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Seminole students excel in Sagemont science fair

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From left, Valholly Frank, Ohitika Billie, Caidence Smith, and Alisa Brooks hold up their poster boards Nov. 18 as part of the Sagemont School’s science fair in Weston. (Stephanie Rodriguez photo)

WESTON — Four Tribal students who attend the Sagemont Upper School in Weston tested their own hypotheses, created experiments, and discovered conclusions to their science projects in the school’s annual science fair Nov. 18 as part of a competition where only 10 spots make it to regional finals.

Sagemont encourages young minds to think through scientific inquiry and problem solving. The top projects will be selected to represent the school at the Broward County School Science Fair regional competition in February 2017.

The school, known as one of the top private schools in Broward County, has had winners in the past place in the county, regional, and state competition for the science fair. In order for students to qualify for the fair, projects that earned an “A” or a “B” were considered for the competition.

One student with high scientific aspirations created an intricate and advanced experiment about the inhibitory effects of sweeteners on beneficial gut bacteria.

“When I was presenting in the actual science fair; I had one science teacher asking me a lot of questions about it and I used fancy terms and some of the seniors didn’t really know what I was talking about and it felt a little awkward,” said Valholly Frank, 13.

Valholly spent about 30 hours creating her experiment in a lab with Sheryl van der Heiden, Florida Atlantic University professor for Biological Sciences, just to enter the science fair.

“The project was really hard to experiment on, yet a lot was learned,” Valholly said.
Ohitika Billie, 12, decided to make his experiment about the growth of mold on different types of bread, such as store-bought bread and homemade bread.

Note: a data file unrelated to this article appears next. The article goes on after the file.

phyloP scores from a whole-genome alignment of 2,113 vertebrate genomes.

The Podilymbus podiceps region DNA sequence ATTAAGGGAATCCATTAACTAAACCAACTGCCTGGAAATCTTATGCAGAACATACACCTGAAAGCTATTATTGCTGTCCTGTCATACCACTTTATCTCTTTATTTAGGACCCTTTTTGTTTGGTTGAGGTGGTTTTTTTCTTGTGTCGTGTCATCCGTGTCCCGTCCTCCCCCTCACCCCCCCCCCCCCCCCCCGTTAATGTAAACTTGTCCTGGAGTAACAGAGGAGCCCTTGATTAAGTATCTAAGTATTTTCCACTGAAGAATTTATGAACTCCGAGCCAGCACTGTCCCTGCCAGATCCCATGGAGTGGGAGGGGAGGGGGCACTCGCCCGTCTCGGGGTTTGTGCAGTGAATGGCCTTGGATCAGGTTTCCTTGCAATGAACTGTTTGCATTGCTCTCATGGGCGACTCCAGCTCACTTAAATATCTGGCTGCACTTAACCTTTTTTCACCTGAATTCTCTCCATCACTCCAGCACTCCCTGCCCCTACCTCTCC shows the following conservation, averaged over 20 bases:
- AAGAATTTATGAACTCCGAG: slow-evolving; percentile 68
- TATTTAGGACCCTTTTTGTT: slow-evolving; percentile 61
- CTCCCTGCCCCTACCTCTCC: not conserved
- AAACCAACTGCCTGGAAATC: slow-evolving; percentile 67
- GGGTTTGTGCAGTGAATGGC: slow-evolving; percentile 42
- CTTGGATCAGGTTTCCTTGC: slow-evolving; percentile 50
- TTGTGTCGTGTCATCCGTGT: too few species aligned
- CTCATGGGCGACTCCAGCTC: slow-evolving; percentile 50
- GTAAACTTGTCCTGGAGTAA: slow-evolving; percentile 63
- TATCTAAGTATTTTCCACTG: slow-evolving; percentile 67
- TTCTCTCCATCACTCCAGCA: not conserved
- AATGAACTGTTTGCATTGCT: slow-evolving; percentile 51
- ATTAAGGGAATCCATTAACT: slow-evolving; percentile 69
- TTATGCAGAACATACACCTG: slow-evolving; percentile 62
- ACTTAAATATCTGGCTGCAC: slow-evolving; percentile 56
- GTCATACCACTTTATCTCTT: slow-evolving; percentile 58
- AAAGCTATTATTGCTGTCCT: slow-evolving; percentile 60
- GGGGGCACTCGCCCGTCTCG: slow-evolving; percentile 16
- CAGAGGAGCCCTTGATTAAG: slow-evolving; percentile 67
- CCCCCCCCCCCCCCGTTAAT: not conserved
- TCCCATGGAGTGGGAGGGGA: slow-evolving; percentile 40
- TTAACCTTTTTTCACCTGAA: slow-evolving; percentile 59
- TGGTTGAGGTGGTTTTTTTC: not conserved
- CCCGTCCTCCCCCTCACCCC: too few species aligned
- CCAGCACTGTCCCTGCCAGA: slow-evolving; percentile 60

“It was tedious because we had to rush and print everything the next day,” Ohitika said. “My goal is to at least get an award place even though my project didn’t have the right materials.”

Ohitika said he didn’t have plastic bags that he needed in order to reach the conclusion he sought and that his bread got stale.

“There’s no such thing as a bad question, and there’s no such thing as bad information; all information gathered properly is valuable,” said Rhonda Roff, Valholly’s mom. “It’s so important for kids to learn how to recognize they have the power to learn how to answer their own questions; they no longer have to rely on someone else to answer it. It’s powerful for them.”

Caidence Smith, 12, is an example of a student that had an inner question and wanted to find the answer.

Caidence opted to focus on proving if her dog, Nina, has a higher respiration rate before or after exercise. She tested Nina’s breathing for 15 seconds prior to exercise and multiplied the number by 4 in order to get the total inhalation per minute number. Later, she played with her dog for five minutes and repeated her math once more.

Caidence repeated this process for four days, alternating games she played with her dog such as fetch, tug-of-war, running, and playing with a Frisbee in order to have a definitive conclusion to her experiment.

“I had fun working on my science project, and I hope I get to go to nationals,” Caidence said.

All the Tribal kids who entered the science fair had their own unique flair and decided on their projects for different reasons.

Alisa Brooks, 12, selected a topic that she researched online. She decided to find out how much salt an egg needs to float for her experiment. As it turns out, after three trials, the answer is two and a half teaspoons using a boiled egg without the shell, according to Alisa’s findings.

“I thought the picture on the internet looked cool and it interested me,” Alisa said. “My reaction at my result was ‘Oh my God; it’s floating,’” she said.

Learning and testing the methods in their projects proved to be as educational for the students as the final results.

“Science is eliminating all variables and focusing on one in order to determine the answer,” Roff said.

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